- Another signifier throughout the panels on this page is perspective. The smaller panels lining the right side of the page may be the equivalent of quick cuts in a movie. There is a close-up of Dex’s confident, smiling face, a panel from the perspective of the villains’ truck, an even smaller one of Dex and Mim’s horror-filled gazes, and finally the two cars colliding. These jumps between perspectives denote the sequence of events, but beyond that they also build tension for the reader. They are meant to be read in quick succession, and show only quick glimpses of a moment in time.
Color and art style can also function as signifiers to comic book readers. Some comic books are not printed in color, but Stumptown is awash with murky coloring. There are a lot of browns and grays on this page. The signified interpretation may at first seem like a style choice on the part of Southworth, but a connoted interpretation may have something to do with how Rucka and Southworth wanted to depict Dex’s world. Perhaps this is a nod to Portland (where Stumptown is loosely based on), or maybe Rucka wanted a grungy look that would complete the feel of a PI genre story. Another color choice that creators make are codes for certain characters. Superhero comics use these codes over many years for a certain character (i.e. Superman is associated with red and blue, Batman with black, etc.) Why red for the villains’ truck? Why a truck instead of any other car? The same could be asked of Dex’s car of choice. The deep magenta of the truck seems complementary to Dex’s green car. Consequently, perhaps the depiction of these two juxtaposed against each other serves to highlight the conflict between the characters driving the vehicles.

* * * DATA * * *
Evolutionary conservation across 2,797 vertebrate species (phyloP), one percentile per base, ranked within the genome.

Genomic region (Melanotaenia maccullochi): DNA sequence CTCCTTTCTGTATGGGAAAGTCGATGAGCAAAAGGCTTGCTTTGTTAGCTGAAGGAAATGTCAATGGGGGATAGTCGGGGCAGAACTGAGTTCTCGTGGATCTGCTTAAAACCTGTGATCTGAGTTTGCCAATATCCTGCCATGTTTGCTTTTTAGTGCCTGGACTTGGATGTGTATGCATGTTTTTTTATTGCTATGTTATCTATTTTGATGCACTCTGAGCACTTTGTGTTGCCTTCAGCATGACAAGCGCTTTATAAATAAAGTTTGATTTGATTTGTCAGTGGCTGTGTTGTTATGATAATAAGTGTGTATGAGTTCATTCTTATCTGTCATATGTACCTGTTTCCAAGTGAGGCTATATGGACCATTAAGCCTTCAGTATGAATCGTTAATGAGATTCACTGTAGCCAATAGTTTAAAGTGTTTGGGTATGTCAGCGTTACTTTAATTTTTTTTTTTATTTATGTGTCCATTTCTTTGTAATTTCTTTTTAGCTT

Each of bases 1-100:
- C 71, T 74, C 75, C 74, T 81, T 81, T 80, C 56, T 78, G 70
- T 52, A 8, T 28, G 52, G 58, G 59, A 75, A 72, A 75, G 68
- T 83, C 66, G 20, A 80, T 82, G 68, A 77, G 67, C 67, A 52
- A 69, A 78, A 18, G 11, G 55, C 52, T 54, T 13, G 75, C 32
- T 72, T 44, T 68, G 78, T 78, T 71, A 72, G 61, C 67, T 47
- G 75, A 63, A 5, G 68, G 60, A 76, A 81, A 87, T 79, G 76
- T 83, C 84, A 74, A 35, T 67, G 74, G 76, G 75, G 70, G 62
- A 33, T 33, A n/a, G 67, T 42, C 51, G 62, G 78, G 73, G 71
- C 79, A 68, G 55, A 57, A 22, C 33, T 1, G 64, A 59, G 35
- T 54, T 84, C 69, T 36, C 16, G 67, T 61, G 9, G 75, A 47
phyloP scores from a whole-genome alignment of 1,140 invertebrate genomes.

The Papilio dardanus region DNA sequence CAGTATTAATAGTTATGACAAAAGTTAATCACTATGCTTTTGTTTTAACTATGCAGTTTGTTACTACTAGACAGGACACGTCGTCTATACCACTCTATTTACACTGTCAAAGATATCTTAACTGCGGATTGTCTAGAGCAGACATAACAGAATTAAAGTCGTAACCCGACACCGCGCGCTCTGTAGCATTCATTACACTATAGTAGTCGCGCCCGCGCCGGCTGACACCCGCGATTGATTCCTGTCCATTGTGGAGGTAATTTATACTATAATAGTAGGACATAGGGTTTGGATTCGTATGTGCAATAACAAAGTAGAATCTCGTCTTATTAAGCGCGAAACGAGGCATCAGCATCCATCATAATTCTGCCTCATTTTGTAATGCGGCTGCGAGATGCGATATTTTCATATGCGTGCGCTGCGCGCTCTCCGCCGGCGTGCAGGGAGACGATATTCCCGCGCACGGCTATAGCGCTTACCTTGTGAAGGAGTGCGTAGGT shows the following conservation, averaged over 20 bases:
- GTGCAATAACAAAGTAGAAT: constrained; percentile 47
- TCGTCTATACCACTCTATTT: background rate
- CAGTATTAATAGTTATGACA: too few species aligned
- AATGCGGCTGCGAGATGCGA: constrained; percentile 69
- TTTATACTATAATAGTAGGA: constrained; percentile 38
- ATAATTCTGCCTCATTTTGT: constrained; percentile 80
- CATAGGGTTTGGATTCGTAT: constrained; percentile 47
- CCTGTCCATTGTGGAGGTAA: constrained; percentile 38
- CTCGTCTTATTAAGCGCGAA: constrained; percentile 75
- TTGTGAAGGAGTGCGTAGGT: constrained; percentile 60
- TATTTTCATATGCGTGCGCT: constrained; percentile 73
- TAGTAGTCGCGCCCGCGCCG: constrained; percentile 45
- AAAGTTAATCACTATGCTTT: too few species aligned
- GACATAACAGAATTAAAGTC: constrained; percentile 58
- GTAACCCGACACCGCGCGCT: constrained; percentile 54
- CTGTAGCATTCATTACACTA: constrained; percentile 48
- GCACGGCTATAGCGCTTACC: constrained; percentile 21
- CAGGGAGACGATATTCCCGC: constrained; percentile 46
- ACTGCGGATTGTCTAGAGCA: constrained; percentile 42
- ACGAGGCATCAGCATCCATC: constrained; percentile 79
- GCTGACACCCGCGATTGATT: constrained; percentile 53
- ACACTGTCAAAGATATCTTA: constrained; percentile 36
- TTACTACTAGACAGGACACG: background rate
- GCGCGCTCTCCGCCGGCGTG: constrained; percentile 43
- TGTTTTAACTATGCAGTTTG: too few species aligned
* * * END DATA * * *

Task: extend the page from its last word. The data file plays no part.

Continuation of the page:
The separate symbolic meanings of text and image take on new meaning when they interact. There is more art than text on this particular page, but the interaction between text and artwork is vitally important to any comic book page. Scott McCloud categorizes several different types of text-image interactions. This list includes word specific, picture specific, additive, parallel, montage, and interdependent combinations. This page might fall under additive because the text serves as supplementary dialogue to the action unfolding on the page. Additionally, Southworth and Rucka actually tilt the text and word balloons along with the images in order to signify to readers how they should follow the story down the page. However, there may be another, connoted message involved in the tilted word balloon. I believe that this message is related to the very physical interaction that the reader is having with the medium. The reader is moving the images and helping to create the action on the page rather than simply staring at the panels. Rucka and Southworth intentionally tilt that speech bubble in order to augment the experience of tilting the page.
Intratextuality and Intertextuality